Things that make allergies or asthma worse are called triggers. Mold is a common trigger. When your asthma or allergies become worse due to mold, you are said to have a mold allergy.
There are many types of mold. They all need water or moisture to grow.
Molds send out tiny spores that you cannot see with the naked eye. These spores float through the air, outdoors and indoors.
Mold can begin growing indoors when the spores land on wet surfaces. Mold commonly grows in basements, bathrooms, and laundry rooms.
Controlling Mold Indoors
Fabrics, carpets, stuffed animals, books, and wallpaper can contain mold spores if they are in damp places. Outdoors, mold lives in the soil, on compost, and on plants that are damp. Keeping your house and yard drier will help control mold growth.
Central heating and air-conditioning systems can help control mold.
Change furnace and air conditioner filters often.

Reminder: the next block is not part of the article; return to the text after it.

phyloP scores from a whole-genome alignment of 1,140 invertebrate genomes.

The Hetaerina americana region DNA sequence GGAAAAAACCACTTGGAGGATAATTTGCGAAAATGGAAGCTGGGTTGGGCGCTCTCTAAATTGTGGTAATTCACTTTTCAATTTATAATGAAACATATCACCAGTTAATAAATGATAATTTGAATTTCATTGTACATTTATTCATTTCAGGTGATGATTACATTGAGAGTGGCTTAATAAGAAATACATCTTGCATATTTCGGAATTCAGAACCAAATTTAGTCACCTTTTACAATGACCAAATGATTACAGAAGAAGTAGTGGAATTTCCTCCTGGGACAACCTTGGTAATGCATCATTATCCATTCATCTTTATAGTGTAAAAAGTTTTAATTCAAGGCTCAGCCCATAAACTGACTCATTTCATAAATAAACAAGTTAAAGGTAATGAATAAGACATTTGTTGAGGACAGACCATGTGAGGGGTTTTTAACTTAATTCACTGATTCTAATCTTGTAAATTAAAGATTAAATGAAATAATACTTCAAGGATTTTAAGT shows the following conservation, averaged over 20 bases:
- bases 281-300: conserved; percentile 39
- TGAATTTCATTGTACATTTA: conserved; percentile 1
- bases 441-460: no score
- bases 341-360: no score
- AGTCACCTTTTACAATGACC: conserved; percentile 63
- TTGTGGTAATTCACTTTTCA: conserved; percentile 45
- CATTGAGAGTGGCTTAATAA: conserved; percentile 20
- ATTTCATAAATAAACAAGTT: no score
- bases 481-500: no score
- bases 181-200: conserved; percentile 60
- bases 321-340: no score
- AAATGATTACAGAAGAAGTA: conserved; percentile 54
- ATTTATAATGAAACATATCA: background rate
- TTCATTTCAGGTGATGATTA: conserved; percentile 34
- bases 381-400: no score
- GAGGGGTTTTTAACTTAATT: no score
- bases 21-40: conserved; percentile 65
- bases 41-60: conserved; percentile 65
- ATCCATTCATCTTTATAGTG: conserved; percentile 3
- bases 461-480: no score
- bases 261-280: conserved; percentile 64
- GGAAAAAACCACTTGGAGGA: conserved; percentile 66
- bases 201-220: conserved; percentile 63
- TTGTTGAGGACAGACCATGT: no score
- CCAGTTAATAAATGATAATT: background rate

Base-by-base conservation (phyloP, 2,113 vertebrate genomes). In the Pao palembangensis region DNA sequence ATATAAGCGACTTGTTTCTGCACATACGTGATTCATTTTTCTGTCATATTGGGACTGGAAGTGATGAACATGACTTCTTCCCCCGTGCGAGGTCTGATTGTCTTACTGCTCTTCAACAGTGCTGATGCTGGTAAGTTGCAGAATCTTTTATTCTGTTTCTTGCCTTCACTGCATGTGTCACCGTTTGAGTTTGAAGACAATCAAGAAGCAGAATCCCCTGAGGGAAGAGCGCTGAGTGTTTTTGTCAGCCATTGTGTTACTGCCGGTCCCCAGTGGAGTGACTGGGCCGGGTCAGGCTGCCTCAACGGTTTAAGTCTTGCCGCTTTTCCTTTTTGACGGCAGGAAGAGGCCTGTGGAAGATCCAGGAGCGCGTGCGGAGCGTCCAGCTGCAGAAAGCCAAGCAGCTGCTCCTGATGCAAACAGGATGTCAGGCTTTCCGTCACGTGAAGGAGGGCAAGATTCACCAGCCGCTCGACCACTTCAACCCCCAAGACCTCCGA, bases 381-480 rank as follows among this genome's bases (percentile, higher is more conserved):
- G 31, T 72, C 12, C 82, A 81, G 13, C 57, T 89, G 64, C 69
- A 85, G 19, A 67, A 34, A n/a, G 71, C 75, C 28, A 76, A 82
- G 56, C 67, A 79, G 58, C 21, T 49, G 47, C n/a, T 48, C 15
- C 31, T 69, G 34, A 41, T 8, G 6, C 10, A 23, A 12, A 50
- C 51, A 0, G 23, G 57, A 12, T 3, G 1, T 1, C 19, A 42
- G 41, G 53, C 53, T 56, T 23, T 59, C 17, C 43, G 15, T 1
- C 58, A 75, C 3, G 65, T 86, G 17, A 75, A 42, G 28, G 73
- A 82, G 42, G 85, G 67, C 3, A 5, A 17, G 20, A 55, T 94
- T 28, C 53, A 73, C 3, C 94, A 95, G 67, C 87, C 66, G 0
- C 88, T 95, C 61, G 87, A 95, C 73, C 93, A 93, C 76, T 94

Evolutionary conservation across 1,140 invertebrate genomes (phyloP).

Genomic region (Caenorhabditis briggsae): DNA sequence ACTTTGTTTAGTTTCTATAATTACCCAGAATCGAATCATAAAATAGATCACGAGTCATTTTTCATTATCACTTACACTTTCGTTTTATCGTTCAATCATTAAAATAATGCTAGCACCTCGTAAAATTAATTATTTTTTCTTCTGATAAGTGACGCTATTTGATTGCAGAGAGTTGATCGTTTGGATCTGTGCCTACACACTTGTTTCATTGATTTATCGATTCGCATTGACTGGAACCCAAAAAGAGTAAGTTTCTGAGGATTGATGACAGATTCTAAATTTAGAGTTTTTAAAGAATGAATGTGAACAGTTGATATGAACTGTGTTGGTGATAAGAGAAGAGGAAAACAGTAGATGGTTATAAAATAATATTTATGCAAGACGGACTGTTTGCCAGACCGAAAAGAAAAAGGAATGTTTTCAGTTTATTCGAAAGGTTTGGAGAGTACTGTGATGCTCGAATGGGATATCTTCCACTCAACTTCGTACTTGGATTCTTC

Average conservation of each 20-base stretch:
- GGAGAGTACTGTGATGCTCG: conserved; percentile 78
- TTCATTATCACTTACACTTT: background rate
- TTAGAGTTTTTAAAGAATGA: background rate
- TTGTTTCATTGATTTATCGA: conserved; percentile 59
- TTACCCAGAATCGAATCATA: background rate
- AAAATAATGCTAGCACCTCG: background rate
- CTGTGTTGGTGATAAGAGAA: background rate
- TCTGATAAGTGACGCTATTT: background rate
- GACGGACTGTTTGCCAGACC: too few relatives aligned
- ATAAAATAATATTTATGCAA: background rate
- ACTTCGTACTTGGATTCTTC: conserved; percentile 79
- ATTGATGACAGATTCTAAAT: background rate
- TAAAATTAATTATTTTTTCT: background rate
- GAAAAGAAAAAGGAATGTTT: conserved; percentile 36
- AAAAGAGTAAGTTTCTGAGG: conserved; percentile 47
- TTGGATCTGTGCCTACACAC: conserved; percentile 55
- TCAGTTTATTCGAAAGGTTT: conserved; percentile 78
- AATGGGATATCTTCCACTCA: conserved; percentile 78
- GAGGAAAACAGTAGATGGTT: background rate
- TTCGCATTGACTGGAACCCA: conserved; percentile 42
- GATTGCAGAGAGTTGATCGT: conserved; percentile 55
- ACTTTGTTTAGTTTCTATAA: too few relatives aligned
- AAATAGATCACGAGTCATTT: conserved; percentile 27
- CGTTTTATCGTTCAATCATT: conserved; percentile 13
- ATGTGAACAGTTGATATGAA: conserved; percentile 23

Use high efficiency particulate air (HEPA) filters to best remove mold from the air.
In the bathroom:
Use an exhaust fan when you shower or take baths.
Use a squeegee to wipe water off shower and tub walls after you bathe.
DO NOT leave damp clothes or towels in a basket or hamper.
Clean or replace shower curtains when you see mold on them.
In the basement:
Check your basement for moisture and mold.
Use a dehumidifier to keep the air drier. Keeping indoor moisture levels (humidity) at less than 30% to 50% will keep mold spores down.
Empty dehumidifiers daily and clean them often with a vinegar solution.
In the rest of the house:
Fix leaky faucets and pipes.
Keep all sinks and tubs dry and clean.
Empty and wash the refrigerator tray that collects water from the freezer defroster often.
Frequently clean any surfaces where mold grows in your house.
DO NOT use vaporizers for an extended time to manage symptoms during asthma attacks.
Get rid of water that collects around the outside of your house.
Wright LS, Phipatanakul W. Environmental remediation in the treatment of allergy and asthma: latest updates. Curr Allergy Asthma Rep. 2014;14:419. PMID 24488258 www.ncbi.nlm.nih.gov/pubmed/24488258.
Neil K. Kaneshiro, MD, MHA, Clinical Assistant Professor of Pediatrics, University of Washington School of Medicine, Seattle, WA. Also reviewed by David Zieve, MD, MHA, Isla Ogilvie, PhD, and the A.D.A.M. Editorial team.